The majority of Americans spend the last Thursday of November enjoying a grandiose turkey laid out on a dining room table surrounded by fluffy mashed potatoes with stuffing on the side. They are usually surrounded by family or friends, and take turns telling each other one thing they are thankful for that year.
Every year, that tradition or some form of it occurs, but, honestly, Thanksgiving is a futile holiday.
The premise of Thanksgiving is based on hate and genocide. The actual history of Thanksgiving is that Squanto, a member of the Patuxet tribe, taught the Pilgrims how to cultivate corn and make peace with their neighbors, the Wampanoag tribe. To celebrate their successful corn harvest, the Pilgrims had a grand feast and invited neighboring Native American allies, such as the Wampanoag tribe.
However, that history is not presented in schools, and is instead, glorified into this sunny, peaceful relationship. Thanksgiving makes it appear that the relationship between Native Americans and European Colonizers was nice and peaceful, masking the tens of thousands of deaths of Native Americans.
Apart from glorifying the dark history of Native Americans, Thanksgiving gives the impression it is okay to only be thankful one day out of the year. People should be thankful for all of their privileges throughout the entire year. They should want to help those less fortunate almost every day of every year at every chance they get. It is selfish to take one day out of the year, whether Thanksgiving or Christmas, to decide to give back to the community.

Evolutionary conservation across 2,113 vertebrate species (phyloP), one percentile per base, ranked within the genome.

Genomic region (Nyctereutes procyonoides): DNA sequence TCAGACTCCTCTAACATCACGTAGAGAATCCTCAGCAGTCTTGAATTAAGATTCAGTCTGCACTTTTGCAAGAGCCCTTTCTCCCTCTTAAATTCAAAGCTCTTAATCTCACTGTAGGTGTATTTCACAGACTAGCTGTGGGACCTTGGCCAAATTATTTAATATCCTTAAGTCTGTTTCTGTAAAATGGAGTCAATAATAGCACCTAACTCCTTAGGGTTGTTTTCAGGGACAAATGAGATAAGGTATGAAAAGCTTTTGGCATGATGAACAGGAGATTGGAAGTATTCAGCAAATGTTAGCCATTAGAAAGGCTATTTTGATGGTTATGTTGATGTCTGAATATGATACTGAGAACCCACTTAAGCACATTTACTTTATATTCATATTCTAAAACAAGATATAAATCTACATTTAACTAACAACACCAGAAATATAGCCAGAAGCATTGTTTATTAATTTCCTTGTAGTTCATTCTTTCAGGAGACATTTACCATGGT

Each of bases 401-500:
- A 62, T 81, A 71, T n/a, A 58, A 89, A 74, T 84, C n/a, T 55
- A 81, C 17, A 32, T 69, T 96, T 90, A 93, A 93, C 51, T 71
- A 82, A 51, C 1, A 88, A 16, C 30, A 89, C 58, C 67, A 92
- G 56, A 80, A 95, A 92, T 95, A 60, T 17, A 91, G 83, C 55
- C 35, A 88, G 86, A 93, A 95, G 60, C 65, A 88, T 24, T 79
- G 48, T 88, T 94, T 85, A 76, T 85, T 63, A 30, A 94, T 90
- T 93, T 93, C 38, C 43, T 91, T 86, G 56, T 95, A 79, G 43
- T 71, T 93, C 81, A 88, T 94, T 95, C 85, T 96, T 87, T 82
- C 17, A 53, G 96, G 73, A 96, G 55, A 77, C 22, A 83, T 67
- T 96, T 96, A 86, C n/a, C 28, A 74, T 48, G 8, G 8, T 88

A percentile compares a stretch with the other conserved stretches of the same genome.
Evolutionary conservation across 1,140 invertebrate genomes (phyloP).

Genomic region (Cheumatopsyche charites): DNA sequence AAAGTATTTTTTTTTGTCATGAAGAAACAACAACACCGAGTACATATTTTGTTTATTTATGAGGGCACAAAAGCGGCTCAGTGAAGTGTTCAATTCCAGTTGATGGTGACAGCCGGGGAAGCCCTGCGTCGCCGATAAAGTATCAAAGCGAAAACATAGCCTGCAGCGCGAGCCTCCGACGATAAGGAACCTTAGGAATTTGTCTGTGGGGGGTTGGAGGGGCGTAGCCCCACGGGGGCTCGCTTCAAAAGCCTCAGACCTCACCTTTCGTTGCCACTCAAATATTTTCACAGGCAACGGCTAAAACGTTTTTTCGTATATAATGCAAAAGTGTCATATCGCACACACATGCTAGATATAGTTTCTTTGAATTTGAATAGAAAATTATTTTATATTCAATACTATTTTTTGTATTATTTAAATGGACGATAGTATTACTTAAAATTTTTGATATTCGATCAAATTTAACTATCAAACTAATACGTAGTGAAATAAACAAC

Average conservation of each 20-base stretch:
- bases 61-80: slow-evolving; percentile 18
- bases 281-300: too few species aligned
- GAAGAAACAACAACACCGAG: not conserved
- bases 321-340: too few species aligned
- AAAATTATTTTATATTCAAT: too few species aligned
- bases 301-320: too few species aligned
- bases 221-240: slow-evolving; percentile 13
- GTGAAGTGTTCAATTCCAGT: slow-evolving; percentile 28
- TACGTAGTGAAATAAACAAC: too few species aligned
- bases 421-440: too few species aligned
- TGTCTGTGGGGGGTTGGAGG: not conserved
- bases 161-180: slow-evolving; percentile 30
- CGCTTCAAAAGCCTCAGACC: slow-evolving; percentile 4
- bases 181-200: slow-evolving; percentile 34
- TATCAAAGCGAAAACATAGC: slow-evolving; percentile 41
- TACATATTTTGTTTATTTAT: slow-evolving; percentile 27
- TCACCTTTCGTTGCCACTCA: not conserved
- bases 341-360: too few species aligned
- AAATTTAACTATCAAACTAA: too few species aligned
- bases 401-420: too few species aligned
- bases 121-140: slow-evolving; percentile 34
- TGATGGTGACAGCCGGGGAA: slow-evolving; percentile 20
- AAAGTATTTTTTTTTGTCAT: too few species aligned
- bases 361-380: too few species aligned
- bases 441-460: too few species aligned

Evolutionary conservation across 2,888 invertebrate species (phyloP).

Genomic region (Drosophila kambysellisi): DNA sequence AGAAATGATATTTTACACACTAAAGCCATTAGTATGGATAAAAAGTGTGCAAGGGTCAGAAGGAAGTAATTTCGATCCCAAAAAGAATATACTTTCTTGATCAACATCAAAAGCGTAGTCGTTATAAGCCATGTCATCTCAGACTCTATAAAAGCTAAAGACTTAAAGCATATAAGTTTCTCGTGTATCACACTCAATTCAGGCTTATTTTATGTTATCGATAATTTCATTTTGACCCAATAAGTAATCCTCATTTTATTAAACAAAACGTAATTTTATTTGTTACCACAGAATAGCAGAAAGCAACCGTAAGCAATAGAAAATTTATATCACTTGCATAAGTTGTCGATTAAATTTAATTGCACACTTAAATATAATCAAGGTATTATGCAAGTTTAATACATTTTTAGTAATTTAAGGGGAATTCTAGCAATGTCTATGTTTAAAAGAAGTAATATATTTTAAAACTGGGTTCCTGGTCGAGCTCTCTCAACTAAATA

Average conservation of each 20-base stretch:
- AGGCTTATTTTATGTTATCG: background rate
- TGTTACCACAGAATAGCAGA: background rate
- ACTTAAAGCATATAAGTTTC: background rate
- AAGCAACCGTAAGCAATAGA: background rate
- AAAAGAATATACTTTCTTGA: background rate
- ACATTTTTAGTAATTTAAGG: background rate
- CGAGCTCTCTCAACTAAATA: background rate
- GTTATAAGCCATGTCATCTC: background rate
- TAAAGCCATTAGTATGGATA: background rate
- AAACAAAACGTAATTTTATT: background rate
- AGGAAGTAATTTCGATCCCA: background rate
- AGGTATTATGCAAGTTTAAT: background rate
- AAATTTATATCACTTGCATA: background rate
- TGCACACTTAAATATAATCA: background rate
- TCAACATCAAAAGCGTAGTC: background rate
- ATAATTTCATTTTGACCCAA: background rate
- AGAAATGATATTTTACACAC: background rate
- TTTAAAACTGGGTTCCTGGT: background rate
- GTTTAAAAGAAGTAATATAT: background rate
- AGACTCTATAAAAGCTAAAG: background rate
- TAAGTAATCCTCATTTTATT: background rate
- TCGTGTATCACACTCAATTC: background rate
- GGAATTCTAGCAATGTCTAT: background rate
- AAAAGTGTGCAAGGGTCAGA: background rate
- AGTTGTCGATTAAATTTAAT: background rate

Thanksgiving, and any popular holiday such as Christmas, brings people, whether family or friends, together. That is normal for holidays, but family gatherings should not only occur around holiday times. Only gathering during the holidays shows people only care about their loved ones when it comes to not being alone during the season. Some people are super busy during the year, which is understandable but finding any time out of the year, besides the holidays, to spend time with friends or family, shows compassion.
Parades, large feasts, great discount deals and massive thank-you’s surround this holiday. The holiday was only proclaimed a national holiday in 1863 by President Abraham Lincoln. There is no reason to stop celebrating the holiday if it is part of normal family tradition, but people should not push their traditions onto someone else. At the end of the day, everyone has their own traditions. However, this holiday, along with others, is a form of capitalism at its best work.
Iana Fields is a freshman studying english creative writing at Ohio University. Please note that the views and opinions of the columnists do not reflect those of The Post. Want to talk to Iana? Tweet her @FieldsIana.